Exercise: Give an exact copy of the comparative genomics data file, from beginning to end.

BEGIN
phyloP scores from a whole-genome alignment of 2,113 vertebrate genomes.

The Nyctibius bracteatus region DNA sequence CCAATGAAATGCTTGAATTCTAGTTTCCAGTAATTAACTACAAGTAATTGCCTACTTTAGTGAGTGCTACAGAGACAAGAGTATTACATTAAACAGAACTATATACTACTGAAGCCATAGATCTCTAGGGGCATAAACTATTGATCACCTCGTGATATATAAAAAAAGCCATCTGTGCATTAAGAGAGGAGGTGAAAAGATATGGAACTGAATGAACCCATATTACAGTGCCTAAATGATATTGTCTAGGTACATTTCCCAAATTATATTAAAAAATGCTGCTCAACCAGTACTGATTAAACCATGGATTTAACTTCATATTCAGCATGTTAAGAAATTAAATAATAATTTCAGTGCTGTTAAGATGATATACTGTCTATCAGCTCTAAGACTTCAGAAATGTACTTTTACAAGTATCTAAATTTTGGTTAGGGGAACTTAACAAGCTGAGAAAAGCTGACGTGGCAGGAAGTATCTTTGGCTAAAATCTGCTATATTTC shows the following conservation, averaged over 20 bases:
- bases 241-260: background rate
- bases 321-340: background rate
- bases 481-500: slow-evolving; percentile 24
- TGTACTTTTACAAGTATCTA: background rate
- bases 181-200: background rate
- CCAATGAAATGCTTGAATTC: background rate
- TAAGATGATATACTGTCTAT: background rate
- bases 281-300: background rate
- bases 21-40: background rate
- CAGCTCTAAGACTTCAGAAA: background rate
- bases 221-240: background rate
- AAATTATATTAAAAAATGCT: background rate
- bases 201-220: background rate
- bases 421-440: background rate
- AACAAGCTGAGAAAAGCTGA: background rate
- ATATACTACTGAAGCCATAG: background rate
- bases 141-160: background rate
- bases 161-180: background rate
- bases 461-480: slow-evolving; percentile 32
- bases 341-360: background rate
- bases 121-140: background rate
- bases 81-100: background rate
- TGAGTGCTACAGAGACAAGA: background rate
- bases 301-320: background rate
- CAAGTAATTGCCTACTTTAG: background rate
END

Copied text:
phyloP scores from a whole-genome alignment of 2,113 vertebrate genomes.

The Nyctibius bracteatus region DNA sequence CCAATGAAATGCTTGAATTCTAGTTTCCAGTAATTAACTACAAGTAATTGCCTACTTTAGTGAGTGCTACAGAGACAAGAGTATTACATTAAACAGAACTATATACTACTGAAGCCATAGATCTCTAGGGGCATAAACTATTGATCACCTCGTGATATATAAAAAAAGCCATCTGTGCATTAAGAGAGGAGGTGAAAAGATATGGAACTGAATGAACCCATATTACAGTGCCTAAATGATATTGTCTAGGTACATTTCCCAAATTATATTAAAAAATGCTGCTCAACCAGTACTGATTAAACCATGGATTTAACTTCATATTCAGCATGTTAAGAAATTAAATAATAATTTCAGTGCTGTTAAGATGATATACTGTCTATCAGCTCTAAGACTTCAGAAATGTACTTTTACAAGTATCTAAATTTTGGTTAGGGGAACTTAACAAGCTGAGAAAAGCTGACGTGGCAGGAAGTATCTTTGGCTAAAATCTGCTATATTTC shows the following conservation, averaged over 20 bases:
- bases 241-260: background rate
- bases 321-340: background rate
- bases 481-500: slow-evolving; percentile 24
- TGTACTTTTACAAGTATCTA: background rate
- bases 181-200: background rate
- CCAATGAAATGCTTGAATTC: background rate
- TAAGATGATATACTGTCTAT: background rate
- bases 281-300: background rate
- bases 21-40: background rate
- CAGCTCTAAGACTTCAGAAA: background rate
- bases 221-240: background rate
- AAATTATATTAAAAAATGCT: background rate
- bases 201-220: background rate
- bases 421-440: background rate
- AACAAGCTGAGAAAAGCTGA: background rate
- ATATACTACTGAAGCCATAG: background rate
- bases 141-160: background rate
- bases 161-180: background rate
- bases 461-480: slow-evolving; percentile 32
- bases 341-360: background rate
- bases 121-140: background rate
- bases 81-100: background rate
- TGAGTGCTACAGAGACAAGA: background rate
- bases 301-320: background rate
- CAAGTAATTGCCTACTTTAG: background rate